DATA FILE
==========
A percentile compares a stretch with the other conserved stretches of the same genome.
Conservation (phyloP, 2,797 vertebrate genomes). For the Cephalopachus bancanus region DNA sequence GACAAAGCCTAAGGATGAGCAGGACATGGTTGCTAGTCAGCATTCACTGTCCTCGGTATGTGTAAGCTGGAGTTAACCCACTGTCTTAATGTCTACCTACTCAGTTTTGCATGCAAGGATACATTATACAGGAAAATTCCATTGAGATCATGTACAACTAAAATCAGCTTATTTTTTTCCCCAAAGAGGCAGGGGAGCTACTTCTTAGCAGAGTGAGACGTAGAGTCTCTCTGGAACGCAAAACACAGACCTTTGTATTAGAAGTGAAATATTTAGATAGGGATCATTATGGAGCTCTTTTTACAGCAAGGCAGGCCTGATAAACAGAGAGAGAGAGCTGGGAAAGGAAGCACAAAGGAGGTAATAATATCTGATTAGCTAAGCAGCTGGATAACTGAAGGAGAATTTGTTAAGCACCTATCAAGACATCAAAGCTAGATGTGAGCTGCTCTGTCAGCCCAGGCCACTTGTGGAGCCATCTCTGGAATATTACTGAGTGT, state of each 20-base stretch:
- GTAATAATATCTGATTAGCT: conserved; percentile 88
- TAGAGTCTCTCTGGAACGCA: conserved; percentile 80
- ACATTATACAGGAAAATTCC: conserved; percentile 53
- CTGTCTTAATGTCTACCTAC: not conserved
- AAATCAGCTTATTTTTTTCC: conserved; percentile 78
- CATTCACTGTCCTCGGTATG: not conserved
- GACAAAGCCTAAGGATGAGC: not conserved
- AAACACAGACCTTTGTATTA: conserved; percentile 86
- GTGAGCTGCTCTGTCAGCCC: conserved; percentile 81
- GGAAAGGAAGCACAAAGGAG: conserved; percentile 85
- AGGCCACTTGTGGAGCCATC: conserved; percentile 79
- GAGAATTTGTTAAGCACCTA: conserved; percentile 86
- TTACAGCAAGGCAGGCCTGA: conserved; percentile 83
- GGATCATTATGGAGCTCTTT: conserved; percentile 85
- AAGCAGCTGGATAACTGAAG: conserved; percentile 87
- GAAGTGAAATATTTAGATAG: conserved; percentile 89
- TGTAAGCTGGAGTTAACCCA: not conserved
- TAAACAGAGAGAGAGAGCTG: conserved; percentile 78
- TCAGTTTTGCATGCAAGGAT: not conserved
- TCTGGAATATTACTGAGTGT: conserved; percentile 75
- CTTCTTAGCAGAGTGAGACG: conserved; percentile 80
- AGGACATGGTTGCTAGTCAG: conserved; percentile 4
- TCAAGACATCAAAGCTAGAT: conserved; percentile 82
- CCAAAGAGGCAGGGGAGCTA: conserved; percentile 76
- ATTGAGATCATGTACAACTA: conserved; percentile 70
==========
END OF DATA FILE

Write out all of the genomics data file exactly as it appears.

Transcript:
A percentile compares a stretch with the other conserved stretches of the same genome.
Conservation (phyloP, 2,797 vertebrate genomes). For the Cephalopachus bancanus region DNA sequence GACAAAGCCTAAGGATGAGCAGGACATGGTTGCTAGTCAGCATTCACTGTCCTCGGTATGTGTAAGCTGGAGTTAACCCACTGTCTTAATGTCTACCTACTCAGTTTTGCATGCAAGGATACATTATACAGGAAAATTCCATTGAGATCATGTACAACTAAAATCAGCTTATTTTTTTCCCCAAAGAGGCAGGGGAGCTACTTCTTAGCAGAGTGAGACGTAGAGTCTCTCTGGAACGCAAAACACAGACCTTTGTATTAGAAGTGAAATATTTAGATAGGGATCATTATGGAGCTCTTTTTACAGCAAGGCAGGCCTGATAAACAGAGAGAGAGAGCTGGGAAAGGAAGCACAAAGGAGGTAATAATATCTGATTAGCTAAGCAGCTGGATAACTGAAGGAGAATTTGTTAAGCACCTATCAAGACATCAAAGCTAGATGTGAGCTGCTCTGTCAGCCCAGGCCACTTGTGGAGCCATCTCTGGAATATTACTGAGTGT, state of each 20-base stretch:
- GTAATAATATCTGATTAGCT: conserved; percentile 88
- TAGAGTCTCTCTGGAACGCA: conserved; percentile 80
- ACATTATACAGGAAAATTCC: conserved; percentile 53
- CTGTCTTAATGTCTACCTAC: not conserved
- AAATCAGCTTATTTTTTTCC: conserved; percentile 78
- CATTCACTGTCCTCGGTATG: not conserved
- GACAAAGCCTAAGGATGAGC: not conserved
- AAACACAGACCTTTGTATTA: conserved; percentile 86
- GTGAGCTGCTCTGTCAGCCC: conserved; percentile 81
- GGAAAGGAAGCACAAAGGAG: conserved; percentile 85
- AGGCCACTTGTGGAGCCATC: conserved; percentile 79
- GAGAATTTGTTAAGCACCTA: conserved; percentile 86
- TTACAGCAAGGCAGGCCTGA: conserved; percentile 83
- GGATCATTATGGAGCTCTTT: conserved; percentile 85
- AAGCAGCTGGATAACTGAAG: conserved; percentile 87
- GAAGTGAAATATTTAGATAG: conserved; percentile 89
- TGTAAGCTGGAGTTAACCCA: not conserved
- TAAACAGAGAGAGAGAGCTG: conserved; percentile 78
- TCAGTTTTGCATGCAAGGAT: not conserved
- TCTGGAATATTACTGAGTGT: conserved; percentile 75
- CTTCTTAGCAGAGTGAGACG: conserved; percentile 80
- AGGACATGGTTGCTAGTCAG: conserved; percentile 4
- TCAAGACATCAAAGCTAGAT: conserved; percentile 82
- CCAAAGAGGCAGGGGAGCTA: conserved; percentile 76
- ATTGAGATCATGTACAACTA: conserved; percentile 70